Measuring success of software products has always been a difficult task. But, at least in a waterfall delivery model, there were certain metrics that were fairly easy to track and report. Forrester referred to these as the "iron triangle" of cost, scope and deadline.
As project delivery models evolve to be more iterative and agile, these success metrics lose their relevance. This is particularly true for the most significant and strategic efforts that involve customer-facing, enterprise-evolving or product development needs.
Innovation requires IT to write requirements not in stone, but in sand. Teams must be ready to adapt and respond to changing end user demands. As scopes change, so do deadlines, as enterprises emphasize minimal viable product and delivering value with exceptional speed. This variability means costs can be estimated but not fixed.
In this new environment speed, or velocity, becomes a predominant measure of success. Within that framework, here are three metrics that you should ask your development partner for to gauge project and team success.
Time to stable velocity
Many products my company engages with are behind schedule or in need of drastic improvements fast. Clients do not have months to spend waiting for development teams to get up to speed with project goals or technical stacks.
So, quickly figuring out what a team needs to do and deliver is critical to both immediate and long-term project success. An average team, one that is newly formed or contains one all-star developer and the rest are new hires, may be able to reach stable velocity in five or six sprints.
However, a team that is cohesive, has already worked together on past products and matches the culture of a client can reach this level in half that time, or two to three sprints. This difference means that the business will know sooner what will be delivered in each sprint. It lowers costs and gives greater confidence as to when important product features will be delivered.
Time to peak velocity and steady-state
The idea of predictability for product delivery date carries through from ramp up time to ensuring consistent velocity through the life of the product.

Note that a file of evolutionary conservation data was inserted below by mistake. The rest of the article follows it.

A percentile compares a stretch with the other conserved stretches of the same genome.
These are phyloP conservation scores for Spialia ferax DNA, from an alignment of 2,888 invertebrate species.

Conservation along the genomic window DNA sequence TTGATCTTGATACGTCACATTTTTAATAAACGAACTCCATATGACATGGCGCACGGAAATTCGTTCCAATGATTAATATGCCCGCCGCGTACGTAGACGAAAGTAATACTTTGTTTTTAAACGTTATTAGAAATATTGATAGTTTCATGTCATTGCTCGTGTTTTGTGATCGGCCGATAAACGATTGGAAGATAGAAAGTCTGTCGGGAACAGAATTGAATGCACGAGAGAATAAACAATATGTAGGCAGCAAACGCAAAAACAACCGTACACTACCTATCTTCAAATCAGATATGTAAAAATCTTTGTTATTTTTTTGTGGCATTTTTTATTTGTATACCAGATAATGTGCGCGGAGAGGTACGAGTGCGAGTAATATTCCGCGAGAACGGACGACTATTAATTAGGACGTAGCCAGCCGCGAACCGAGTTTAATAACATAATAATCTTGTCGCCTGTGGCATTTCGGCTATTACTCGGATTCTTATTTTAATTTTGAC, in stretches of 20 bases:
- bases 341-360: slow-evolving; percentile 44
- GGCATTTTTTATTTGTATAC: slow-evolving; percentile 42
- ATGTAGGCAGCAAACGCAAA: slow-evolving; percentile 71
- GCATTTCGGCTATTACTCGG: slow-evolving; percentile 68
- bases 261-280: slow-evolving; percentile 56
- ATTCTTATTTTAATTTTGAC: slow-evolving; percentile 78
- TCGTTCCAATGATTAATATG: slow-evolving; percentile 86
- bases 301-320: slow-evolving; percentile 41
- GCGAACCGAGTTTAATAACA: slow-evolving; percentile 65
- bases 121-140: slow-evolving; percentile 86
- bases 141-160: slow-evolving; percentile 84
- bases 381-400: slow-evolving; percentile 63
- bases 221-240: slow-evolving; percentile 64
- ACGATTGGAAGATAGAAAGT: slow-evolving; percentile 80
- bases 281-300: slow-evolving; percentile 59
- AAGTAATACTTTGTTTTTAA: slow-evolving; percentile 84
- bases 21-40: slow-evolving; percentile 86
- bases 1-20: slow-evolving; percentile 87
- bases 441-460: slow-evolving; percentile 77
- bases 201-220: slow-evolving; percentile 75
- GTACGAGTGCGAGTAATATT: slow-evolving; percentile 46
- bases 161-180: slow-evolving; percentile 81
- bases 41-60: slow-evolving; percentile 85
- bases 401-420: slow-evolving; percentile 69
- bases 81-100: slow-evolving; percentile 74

Even though I would venture to say a majority of waterfall projects do not meet their delivery date, the concern with agile and innovation work is that, "You cannot tell me when I will have this thing?"
By measuring the consistency of sprints once a stable velocity is reached, you can report with greater confidence on delivery dates given the current scope. As the scope changes, teams can adapt to the new requirements each sprint and produce a minimal viable product sooner.
If delivery is changing dramatically between sprints, you need to figure out why. Was it due to new requirements added to the project? Did a team member leave and her throughput was what was keeping the project on track? Or, was there a communication breakdown that resulted in developers stopping work because they did not receive proper guidance or a timely response?
By asking for velocity rates from your development partner, and by tracking those in relative terms from sprint to sprint, you can track not only the delivery of your project, but also ensure they are providing you with a valuable and trustworthy team.
Velocity by person
The idea of measuring individual performance on a development team is, to say the least, controversial. Agile encourages the team and suppresses individuality.
But, I have seen time and again where other organizations will put one strong person in front of a weak team. This results in dramatically different contributions across the team, raising the level of risk that the project will fail.
If the one all-star takes time off or leaves the team, the project risks falling behind schedule, or worse. Conversely, a team of consistently strong engineers can be more than the sum of its parts. This benefit cannot be achieved when there is a large disparity of talent across the team.
The metric to watch closely is the standard deviation of velocity per person across the team. The smaller the deviation is, the more consistent the team. You can compare this ratio across teams and sprints to see if or when it changes, and correct course if needed.
These three metrics will help you better measure the success of development efforts. Just do not be afraid to ask for them. A development partner should be able to provide them to show the value of their work. If not, it is a red flag that what they promised might not be what they can deliver.
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